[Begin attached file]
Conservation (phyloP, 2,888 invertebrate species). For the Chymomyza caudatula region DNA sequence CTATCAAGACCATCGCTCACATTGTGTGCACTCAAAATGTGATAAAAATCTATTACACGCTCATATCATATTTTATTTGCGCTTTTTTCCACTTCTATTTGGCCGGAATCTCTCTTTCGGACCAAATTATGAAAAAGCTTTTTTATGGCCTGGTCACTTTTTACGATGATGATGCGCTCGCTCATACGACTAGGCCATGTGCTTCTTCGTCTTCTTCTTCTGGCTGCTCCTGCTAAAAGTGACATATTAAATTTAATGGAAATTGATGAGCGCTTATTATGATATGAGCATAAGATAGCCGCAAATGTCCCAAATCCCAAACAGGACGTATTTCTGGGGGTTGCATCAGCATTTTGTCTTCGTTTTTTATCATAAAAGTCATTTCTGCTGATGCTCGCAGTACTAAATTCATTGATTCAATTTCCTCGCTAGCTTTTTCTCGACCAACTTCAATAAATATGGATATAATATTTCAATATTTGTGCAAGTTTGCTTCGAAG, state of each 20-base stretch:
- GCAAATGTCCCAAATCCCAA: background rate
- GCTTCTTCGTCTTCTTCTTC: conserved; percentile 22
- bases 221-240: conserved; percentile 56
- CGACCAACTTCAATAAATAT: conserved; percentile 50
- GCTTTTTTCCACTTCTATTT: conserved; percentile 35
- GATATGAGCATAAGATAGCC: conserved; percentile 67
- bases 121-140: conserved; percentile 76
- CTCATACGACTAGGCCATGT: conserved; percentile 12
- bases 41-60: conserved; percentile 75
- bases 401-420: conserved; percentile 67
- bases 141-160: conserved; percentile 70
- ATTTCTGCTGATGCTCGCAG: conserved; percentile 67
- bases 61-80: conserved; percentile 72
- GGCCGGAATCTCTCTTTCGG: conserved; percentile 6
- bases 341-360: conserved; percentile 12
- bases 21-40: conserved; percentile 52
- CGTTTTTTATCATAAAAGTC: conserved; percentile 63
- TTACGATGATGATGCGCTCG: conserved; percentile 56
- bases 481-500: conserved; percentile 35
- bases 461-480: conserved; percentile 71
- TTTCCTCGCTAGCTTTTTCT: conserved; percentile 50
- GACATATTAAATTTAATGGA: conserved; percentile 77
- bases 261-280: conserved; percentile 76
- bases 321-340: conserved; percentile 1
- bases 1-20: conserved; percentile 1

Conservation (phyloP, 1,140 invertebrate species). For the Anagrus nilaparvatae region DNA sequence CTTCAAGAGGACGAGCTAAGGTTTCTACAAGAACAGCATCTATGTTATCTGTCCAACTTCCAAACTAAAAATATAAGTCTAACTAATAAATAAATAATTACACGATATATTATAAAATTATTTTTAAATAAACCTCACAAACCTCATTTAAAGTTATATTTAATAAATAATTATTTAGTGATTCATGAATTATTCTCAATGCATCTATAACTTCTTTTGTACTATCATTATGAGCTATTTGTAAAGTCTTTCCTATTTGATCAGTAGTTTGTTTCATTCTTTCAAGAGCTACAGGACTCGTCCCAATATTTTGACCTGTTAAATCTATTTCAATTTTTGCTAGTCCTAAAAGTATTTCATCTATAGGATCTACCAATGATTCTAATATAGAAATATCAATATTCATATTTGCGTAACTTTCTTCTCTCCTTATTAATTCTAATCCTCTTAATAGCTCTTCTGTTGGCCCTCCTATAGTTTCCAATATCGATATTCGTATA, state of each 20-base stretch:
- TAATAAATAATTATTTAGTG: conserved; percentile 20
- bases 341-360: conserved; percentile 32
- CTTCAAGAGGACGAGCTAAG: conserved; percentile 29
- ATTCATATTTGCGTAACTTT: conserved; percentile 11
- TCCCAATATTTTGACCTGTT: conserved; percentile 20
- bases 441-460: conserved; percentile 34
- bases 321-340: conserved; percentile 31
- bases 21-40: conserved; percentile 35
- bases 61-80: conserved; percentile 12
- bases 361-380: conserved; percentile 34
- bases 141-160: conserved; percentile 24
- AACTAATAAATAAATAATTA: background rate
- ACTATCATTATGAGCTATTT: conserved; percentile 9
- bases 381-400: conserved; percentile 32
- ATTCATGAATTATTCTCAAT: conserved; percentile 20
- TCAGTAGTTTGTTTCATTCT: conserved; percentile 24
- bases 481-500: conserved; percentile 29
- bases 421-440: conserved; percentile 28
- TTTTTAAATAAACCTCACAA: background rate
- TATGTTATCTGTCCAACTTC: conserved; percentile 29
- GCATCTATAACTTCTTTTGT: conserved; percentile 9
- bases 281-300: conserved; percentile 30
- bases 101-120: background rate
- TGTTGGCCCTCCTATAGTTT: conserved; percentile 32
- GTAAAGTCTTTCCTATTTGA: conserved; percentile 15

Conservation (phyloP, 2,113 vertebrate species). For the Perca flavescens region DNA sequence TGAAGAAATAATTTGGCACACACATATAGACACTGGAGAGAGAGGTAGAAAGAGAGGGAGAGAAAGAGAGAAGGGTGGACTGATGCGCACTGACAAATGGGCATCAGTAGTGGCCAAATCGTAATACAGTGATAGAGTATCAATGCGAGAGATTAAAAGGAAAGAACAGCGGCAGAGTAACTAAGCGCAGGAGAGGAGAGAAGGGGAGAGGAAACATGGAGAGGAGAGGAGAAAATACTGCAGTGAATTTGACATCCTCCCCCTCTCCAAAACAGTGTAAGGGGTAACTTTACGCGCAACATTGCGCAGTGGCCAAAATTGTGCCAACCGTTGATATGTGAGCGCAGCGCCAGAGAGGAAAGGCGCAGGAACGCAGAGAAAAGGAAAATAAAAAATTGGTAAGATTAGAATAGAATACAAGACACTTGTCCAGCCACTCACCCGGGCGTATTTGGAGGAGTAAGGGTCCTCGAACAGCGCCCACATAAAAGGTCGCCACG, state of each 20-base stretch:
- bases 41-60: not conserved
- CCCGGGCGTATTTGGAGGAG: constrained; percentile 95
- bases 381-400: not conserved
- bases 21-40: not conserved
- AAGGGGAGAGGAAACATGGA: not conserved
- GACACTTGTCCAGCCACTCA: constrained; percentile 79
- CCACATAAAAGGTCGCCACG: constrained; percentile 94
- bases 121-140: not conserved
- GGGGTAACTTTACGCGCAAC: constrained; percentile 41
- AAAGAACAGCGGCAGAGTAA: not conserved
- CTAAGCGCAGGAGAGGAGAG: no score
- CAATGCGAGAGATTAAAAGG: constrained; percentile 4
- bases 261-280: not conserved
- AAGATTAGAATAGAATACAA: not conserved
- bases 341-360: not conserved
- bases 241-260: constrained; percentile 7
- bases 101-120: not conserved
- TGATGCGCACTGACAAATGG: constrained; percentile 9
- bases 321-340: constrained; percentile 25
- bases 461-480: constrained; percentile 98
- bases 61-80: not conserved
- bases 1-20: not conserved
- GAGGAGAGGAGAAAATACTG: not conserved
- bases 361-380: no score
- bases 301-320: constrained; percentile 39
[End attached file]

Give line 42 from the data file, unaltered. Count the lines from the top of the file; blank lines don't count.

- ATTCATGAATTATTCTCAAT: conserved; percentile 20